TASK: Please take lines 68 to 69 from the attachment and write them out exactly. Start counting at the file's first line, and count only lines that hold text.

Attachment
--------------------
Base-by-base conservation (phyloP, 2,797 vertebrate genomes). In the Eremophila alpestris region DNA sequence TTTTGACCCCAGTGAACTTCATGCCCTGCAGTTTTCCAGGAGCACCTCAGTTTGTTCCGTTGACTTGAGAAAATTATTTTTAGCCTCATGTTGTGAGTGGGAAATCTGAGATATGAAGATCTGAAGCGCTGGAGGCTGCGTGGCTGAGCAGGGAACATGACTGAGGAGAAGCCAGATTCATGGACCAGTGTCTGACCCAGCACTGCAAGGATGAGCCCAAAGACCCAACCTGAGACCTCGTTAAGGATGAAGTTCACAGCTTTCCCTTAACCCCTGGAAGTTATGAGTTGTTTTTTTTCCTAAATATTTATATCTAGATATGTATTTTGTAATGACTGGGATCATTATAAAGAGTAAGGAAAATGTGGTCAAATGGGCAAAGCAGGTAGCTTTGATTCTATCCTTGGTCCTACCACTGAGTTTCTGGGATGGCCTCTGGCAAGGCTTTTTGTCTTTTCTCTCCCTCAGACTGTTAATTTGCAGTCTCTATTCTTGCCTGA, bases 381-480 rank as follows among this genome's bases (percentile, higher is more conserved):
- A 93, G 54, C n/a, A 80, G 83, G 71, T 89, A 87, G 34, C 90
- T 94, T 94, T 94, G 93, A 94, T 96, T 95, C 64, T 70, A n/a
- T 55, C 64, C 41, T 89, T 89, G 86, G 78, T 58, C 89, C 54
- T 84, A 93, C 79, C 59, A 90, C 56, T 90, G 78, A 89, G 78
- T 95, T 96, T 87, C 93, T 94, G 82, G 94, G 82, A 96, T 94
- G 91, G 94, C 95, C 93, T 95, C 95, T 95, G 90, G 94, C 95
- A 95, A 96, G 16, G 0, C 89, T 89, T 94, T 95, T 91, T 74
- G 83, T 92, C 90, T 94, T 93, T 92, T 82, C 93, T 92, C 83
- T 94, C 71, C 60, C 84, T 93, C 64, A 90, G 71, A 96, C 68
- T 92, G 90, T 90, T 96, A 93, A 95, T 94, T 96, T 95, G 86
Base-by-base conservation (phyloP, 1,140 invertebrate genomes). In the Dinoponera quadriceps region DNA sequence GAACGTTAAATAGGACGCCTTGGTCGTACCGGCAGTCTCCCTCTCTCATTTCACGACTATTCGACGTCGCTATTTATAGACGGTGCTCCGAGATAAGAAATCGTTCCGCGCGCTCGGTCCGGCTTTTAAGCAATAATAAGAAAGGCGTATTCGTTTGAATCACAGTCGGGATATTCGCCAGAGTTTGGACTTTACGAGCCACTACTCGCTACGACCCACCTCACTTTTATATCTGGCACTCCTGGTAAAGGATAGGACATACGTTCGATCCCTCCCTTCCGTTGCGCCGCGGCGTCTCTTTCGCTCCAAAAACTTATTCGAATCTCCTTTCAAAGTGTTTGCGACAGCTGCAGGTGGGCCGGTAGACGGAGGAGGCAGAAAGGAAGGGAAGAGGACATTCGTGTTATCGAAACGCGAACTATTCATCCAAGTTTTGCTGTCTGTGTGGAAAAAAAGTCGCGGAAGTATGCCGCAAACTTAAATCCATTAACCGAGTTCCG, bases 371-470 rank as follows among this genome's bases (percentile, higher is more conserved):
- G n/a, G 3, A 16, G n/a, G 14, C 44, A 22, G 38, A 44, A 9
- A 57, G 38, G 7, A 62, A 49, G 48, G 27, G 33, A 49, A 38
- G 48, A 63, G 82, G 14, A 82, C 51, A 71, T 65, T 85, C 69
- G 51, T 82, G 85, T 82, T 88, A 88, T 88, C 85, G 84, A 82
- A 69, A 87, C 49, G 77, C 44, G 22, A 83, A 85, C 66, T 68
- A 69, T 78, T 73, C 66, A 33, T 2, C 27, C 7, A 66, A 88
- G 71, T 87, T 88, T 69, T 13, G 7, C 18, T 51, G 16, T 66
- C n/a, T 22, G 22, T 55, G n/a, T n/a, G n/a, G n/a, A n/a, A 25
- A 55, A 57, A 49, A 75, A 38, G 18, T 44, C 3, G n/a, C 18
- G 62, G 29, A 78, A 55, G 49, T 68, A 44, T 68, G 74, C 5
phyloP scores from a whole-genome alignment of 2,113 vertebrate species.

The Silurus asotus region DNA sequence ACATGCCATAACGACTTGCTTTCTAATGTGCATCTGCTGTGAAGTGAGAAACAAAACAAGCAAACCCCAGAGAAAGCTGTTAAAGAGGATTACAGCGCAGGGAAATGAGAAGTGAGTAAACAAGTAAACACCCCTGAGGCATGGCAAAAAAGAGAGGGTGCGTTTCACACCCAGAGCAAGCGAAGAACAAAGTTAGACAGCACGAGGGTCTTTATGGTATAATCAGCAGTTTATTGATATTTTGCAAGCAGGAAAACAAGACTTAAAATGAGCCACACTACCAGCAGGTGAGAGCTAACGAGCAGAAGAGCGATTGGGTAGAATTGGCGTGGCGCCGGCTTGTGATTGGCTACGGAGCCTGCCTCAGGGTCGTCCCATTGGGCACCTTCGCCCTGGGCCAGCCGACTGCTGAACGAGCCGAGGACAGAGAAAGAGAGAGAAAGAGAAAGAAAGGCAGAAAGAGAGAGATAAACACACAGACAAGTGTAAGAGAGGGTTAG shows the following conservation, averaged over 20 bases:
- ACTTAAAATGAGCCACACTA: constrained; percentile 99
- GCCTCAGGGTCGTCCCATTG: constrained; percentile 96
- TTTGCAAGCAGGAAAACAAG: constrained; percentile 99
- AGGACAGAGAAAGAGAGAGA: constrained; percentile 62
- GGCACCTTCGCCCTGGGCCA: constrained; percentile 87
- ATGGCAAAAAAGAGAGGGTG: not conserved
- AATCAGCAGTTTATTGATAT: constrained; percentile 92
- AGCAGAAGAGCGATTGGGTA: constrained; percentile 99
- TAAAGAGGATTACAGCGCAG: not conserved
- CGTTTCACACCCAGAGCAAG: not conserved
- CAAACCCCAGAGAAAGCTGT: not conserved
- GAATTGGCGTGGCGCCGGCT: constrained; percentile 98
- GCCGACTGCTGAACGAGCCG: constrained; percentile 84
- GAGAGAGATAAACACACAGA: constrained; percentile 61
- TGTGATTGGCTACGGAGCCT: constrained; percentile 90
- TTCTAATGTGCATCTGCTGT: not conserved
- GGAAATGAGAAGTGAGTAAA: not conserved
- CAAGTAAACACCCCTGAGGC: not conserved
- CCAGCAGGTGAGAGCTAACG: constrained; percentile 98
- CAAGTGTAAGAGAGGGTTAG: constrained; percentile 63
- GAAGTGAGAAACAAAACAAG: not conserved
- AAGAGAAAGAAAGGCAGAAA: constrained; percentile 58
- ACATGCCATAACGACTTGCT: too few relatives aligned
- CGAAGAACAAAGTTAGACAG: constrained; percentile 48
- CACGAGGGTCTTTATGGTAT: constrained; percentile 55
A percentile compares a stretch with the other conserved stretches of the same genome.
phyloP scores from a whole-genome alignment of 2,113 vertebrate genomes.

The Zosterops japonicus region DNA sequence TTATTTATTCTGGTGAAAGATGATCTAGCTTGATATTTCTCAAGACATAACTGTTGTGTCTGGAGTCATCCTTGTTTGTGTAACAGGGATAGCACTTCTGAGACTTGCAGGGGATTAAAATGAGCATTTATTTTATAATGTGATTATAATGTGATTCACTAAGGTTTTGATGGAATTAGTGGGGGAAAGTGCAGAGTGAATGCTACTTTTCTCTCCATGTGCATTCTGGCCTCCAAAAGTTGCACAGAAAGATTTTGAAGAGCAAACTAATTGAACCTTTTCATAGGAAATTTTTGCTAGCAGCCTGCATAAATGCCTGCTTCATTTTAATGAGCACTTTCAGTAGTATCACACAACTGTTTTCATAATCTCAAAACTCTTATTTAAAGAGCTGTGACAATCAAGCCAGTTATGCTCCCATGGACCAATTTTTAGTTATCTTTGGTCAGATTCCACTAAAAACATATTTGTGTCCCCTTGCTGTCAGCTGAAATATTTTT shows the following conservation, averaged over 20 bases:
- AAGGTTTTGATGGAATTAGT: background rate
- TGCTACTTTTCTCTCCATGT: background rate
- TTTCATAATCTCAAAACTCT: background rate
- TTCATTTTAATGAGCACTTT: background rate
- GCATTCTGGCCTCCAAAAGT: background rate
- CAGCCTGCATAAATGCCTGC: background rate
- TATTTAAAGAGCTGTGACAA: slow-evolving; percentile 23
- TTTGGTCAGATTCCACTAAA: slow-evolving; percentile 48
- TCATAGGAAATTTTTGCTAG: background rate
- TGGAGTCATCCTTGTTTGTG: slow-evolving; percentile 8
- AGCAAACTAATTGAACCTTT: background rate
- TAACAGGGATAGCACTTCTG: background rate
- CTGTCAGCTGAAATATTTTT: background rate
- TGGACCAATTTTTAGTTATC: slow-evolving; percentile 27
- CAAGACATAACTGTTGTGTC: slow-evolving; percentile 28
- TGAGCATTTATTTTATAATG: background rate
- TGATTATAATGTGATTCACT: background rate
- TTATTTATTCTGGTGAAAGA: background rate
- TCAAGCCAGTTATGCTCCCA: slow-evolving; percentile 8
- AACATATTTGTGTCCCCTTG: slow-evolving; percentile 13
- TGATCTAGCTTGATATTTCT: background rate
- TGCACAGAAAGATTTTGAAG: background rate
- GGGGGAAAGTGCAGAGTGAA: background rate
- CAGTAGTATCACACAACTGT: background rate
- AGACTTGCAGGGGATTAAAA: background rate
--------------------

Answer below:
- TGAGCATTTATTTTATAATG: background rate
- TGATTATAATGTGATTCACT: background rate